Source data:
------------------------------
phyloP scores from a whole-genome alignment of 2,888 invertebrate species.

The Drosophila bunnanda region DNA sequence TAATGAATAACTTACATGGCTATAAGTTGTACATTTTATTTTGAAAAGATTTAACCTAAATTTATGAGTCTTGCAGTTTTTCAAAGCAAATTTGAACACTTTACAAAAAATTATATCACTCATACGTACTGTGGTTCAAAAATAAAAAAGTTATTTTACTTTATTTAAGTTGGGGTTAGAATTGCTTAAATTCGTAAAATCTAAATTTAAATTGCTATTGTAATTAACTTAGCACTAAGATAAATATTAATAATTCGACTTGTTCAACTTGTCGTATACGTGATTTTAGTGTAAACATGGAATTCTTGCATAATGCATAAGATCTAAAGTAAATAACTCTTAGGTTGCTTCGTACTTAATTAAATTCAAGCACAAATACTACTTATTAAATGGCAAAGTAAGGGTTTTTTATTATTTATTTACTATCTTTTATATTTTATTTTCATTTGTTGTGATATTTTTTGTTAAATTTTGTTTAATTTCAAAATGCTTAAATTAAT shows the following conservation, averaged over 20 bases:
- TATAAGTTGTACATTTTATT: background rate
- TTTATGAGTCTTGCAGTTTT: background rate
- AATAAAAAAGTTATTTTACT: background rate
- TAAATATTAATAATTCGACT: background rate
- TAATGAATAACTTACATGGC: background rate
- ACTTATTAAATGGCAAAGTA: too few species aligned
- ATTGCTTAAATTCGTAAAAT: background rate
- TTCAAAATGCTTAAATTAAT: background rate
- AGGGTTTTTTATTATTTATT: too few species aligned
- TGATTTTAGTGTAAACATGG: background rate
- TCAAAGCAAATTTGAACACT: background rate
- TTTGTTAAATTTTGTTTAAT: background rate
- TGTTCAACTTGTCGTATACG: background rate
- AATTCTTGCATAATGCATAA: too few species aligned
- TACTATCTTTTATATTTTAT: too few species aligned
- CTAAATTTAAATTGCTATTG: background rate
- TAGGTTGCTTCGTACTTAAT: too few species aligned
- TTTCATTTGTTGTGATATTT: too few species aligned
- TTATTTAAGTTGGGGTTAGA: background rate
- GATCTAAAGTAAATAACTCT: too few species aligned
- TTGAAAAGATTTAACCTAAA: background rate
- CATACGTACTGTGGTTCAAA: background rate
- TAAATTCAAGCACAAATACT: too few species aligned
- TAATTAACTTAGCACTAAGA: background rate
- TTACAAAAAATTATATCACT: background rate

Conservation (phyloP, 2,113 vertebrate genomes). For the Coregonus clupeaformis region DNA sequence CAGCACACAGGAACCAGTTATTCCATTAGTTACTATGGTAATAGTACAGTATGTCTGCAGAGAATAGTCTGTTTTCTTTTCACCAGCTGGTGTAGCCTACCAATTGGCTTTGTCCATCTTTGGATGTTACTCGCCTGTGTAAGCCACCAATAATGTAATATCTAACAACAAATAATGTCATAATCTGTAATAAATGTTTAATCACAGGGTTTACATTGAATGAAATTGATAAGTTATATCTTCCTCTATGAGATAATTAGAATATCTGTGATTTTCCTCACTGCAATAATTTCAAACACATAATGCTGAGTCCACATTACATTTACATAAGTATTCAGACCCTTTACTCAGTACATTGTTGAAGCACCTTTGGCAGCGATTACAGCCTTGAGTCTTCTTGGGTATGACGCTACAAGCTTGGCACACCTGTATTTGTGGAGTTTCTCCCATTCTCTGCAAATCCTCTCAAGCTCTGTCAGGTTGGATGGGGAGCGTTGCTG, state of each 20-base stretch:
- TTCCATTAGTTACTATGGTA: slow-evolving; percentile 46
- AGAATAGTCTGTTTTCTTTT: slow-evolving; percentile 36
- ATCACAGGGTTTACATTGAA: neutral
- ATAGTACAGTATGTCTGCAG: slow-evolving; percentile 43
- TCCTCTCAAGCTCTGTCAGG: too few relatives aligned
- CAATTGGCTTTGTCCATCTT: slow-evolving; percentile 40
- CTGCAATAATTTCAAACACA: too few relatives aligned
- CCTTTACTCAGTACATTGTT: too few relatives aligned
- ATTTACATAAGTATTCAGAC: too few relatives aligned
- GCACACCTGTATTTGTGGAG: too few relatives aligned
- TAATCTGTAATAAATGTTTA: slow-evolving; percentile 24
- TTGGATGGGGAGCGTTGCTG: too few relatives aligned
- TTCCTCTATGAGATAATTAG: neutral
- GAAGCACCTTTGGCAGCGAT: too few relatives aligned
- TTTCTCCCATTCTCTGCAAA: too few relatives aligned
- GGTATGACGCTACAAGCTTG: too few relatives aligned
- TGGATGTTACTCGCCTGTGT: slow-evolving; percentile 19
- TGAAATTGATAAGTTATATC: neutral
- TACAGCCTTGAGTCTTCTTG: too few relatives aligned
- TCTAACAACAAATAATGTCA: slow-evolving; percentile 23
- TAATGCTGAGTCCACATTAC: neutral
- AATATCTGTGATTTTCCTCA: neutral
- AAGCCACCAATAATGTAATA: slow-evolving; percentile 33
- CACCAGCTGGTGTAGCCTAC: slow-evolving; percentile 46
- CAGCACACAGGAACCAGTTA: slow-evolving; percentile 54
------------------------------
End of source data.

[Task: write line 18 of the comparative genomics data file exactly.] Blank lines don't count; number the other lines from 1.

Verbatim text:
- CTAAATTTAAATTGCTATTG: background rate